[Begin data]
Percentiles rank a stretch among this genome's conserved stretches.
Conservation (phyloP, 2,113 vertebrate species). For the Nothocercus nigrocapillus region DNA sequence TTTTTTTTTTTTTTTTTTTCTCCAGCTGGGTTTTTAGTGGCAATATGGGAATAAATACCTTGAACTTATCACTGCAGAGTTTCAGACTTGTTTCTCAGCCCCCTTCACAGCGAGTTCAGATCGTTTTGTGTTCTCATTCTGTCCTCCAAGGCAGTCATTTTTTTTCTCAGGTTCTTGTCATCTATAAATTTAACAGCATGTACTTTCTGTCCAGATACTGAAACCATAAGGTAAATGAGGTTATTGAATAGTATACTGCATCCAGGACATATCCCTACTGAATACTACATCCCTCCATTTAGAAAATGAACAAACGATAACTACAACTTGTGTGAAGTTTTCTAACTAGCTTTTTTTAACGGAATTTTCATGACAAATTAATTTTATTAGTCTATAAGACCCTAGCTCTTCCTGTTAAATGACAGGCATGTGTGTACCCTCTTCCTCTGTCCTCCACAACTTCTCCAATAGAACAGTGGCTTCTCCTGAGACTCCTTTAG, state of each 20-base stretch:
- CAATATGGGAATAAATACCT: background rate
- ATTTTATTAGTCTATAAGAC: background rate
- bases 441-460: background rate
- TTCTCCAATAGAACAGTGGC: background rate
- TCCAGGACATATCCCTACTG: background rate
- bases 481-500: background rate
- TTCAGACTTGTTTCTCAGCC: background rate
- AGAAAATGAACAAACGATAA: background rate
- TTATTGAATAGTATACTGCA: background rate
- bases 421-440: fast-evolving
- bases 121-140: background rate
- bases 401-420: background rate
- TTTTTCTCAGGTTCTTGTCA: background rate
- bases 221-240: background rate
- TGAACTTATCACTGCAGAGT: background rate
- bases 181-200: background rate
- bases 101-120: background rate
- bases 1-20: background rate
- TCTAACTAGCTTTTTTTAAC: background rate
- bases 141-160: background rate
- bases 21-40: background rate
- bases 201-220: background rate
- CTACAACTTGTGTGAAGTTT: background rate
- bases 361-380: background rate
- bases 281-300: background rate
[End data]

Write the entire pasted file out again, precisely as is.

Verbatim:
Percentiles rank a stretch among this genome's conserved stretches.
Conservation (phyloP, 2,113 vertebrate species). For the Nothocercus nigrocapillus region DNA sequence TTTTTTTTTTTTTTTTTTTCTCCAGCTGGGTTTTTAGTGGCAATATGGGAATAAATACCTTGAACTTATCACTGCAGAGTTTCAGACTTGTTTCTCAGCCCCCTTCACAGCGAGTTCAGATCGTTTTGTGTTCTCATTCTGTCCTCCAAGGCAGTCATTTTTTTTCTCAGGTTCTTGTCATCTATAAATTTAACAGCATGTACTTTCTGTCCAGATACTGAAACCATAAGGTAAATGAGGTTATTGAATAGTATACTGCATCCAGGACATATCCCTACTGAATACTACATCCCTCCATTTAGAAAATGAACAAACGATAACTACAACTTGTGTGAAGTTTTCTAACTAGCTTTTTTTAACGGAATTTTCATGACAAATTAATTTTATTAGTCTATAAGACCCTAGCTCTTCCTGTTAAATGACAGGCATGTGTGTACCCTCTTCCTCTGTCCTCCACAACTTCTCCAATAGAACAGTGGCTTCTCCTGAGACTCCTTTAG, state of each 20-base stretch:
- CAATATGGGAATAAATACCT: background rate
- ATTTTATTAGTCTATAAGAC: background rate
- bases 441-460: background rate
- TTCTCCAATAGAACAGTGGC: background rate
- TCCAGGACATATCCCTACTG: background rate
- bases 481-500: background rate
- TTCAGACTTGTTTCTCAGCC: background rate
- AGAAAATGAACAAACGATAA: background rate
- TTATTGAATAGTATACTGCA: background rate
- bases 421-440: fast-evolving
- bases 121-140: background rate
- bases 401-420: background rate
- TTTTTCTCAGGTTCTTGTCA: background rate
- bases 221-240: background rate
- TGAACTTATCACTGCAGAGT: background rate
- bases 181-200: background rate
- bases 101-120: background rate
- bases 1-20: background rate
- TCTAACTAGCTTTTTTTAAC: background rate
- bases 141-160: background rate
- bases 21-40: background rate
- bases 201-220: background rate
- CTACAACTTGTGTGAAGTTT: background rate
- bases 361-380: background rate
- bases 281-300: background rate